Locations you can visit: While many of the famous NYC set pieces were filmed on very expensive specially built sets, you can still check out the Hudson Valley town of Garrison, New York, which stood in for Yonkers; the climactic “Put on Your Sunday Clothes” takes place at the town’s historic train depot.
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The Buccaneers (1995)
The premise: A coproduction of the BBC and PBS, this five-episode Masterpiece Theater miniseries is an adaptation of Edith Wharton’s unfinished final novel, set in the 1870s, when the author was a child. The story follows four wealthy American girls, played by Carla Gugino, 50, Mira Sorvino, 54, Alison Elliott, 51, and Rya Kihlstedt, 51, who travel to London to participate in the social season and land husbands — and, preferably, aristocratic titles.
Locations you can visit: Before the girls head off to Europe, that ultimate Gilded Age seaside playground, Newport, Rhode Island, serves as a backdrop, with scenes filmed at Chateau-sur-Mer, Marble House and the Cliffside Inn.
The Portrait of a Lady (1996)
The premise: Jane Campion, 67, directed this adaptation of the 1881 Henry James novel, originally released in installments in The Atlantic Monthly. American heiress Isabel Archer (Nicole Kidman, 54) travels to Europe to find herself, but soon becomes entangled in a trap set by Madame Serena Merle (Barbara Hershey, 73) and the devious art collector and con artist Gilbert Osmond (John Malkovich, 68). Think of it as a Gilded Age take on Dangerous Liaisons, with an acclaimed supporting cast that includes Christian Bale, Viggo Mortensen (63), Shelley Winters and John Gielgud.
Locations you can visit: You can follow in Isabel’s footsteps to the kinds of spots an American traveler might have visited in the 19th century, including the Victoria and Albert Museum in London and the Colosseum and the Palazzo Farnese in Rome.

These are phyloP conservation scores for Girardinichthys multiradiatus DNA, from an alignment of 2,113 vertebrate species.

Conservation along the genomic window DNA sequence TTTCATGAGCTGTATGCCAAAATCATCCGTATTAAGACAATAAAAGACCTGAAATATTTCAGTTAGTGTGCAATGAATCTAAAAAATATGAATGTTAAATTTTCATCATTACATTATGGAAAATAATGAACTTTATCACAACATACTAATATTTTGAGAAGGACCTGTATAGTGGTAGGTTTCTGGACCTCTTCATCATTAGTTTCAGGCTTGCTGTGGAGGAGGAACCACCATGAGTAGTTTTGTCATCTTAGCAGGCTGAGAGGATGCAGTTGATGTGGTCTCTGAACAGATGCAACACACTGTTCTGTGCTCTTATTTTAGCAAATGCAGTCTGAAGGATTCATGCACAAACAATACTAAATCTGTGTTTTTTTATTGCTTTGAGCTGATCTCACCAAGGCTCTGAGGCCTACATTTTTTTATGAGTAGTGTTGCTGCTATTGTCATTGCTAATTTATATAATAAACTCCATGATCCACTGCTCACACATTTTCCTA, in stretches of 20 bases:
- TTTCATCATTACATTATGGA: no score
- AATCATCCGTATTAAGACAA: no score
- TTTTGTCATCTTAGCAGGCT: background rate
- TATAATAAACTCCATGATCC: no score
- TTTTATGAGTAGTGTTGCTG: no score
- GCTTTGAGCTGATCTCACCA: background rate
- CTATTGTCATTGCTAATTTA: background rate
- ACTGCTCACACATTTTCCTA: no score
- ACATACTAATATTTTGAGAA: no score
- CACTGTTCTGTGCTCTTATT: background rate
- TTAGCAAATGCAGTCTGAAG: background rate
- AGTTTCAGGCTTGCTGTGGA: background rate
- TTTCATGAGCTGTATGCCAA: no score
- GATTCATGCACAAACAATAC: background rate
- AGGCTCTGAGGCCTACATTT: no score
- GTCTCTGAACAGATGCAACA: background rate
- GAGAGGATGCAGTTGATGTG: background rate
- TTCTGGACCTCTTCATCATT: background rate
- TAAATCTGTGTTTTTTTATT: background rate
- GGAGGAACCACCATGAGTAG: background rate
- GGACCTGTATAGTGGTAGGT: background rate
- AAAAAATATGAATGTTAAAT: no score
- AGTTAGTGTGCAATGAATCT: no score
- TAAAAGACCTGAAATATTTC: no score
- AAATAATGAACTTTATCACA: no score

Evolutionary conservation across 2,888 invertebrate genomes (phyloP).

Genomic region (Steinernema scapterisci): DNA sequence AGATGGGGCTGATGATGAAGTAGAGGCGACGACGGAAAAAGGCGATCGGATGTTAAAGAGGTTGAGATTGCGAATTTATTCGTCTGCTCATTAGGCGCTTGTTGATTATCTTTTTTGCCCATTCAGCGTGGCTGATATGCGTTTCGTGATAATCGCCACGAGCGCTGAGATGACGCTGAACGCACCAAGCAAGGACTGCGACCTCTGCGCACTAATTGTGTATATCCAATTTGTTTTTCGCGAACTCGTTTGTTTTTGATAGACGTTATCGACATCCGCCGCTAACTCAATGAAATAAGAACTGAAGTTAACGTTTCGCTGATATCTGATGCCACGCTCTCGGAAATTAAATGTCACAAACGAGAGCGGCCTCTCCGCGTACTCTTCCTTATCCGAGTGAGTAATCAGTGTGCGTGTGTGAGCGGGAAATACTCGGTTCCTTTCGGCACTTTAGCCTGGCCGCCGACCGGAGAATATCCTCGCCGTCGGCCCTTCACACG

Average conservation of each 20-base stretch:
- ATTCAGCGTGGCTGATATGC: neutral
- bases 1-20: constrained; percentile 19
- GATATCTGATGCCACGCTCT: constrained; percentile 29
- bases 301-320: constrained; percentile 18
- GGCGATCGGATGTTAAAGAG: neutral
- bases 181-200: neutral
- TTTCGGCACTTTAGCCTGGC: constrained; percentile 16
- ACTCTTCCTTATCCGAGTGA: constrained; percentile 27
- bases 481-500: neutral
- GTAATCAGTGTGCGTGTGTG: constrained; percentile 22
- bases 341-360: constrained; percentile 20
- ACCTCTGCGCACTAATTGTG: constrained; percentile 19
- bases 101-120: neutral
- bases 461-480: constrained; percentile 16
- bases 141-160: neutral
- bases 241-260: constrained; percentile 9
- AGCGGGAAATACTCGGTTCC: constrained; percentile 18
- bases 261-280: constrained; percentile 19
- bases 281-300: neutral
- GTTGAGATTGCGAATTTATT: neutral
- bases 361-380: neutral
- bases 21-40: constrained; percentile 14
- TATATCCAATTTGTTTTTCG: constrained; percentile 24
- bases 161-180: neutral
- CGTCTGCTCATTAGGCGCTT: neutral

Watch it: The Portrait of a Lady on Amazon Prime
Daisy Miller (1974)
The premise: Another Henry James adaptation, another tale of a plucky American woman taking Europe by storm. In this comedy of manners, directed by Peter Bogdanovich, Cybill Shepherd (71) plays an American nouveau riche who visits Switzerland with her mother and brother. While there, she meets the wealthy expat Frederick Winterbourne (Barry Brown), who is charmed by her bright disposition but suspicious of her innocence and naivete.
Locations you can visit: Bogdanovich shot the film in the actual locations mentioned in the book, across Rome and the Swiss spa town of Vevey.
The Alienist (2018-2020)
The premise: Despite its name, the Gilded Age wasn’t all about glittering high society. In this gritty TNT psychological thriller, new police commissioner Teddy Roosevelt (Brian Geraghty) hires criminal psychiatrist Dr. Laszlo Kreizler (Daniel Brühl) and newspaper cartoonist John Schuyler Moore (Luke Evans) to investigate the murders of boy prostitutes in 1896 New York. It’s grim stuff. Dakota Fanning tags along as Sara Howard, the first woman employed by the NYPD, who joins in their search for the killer.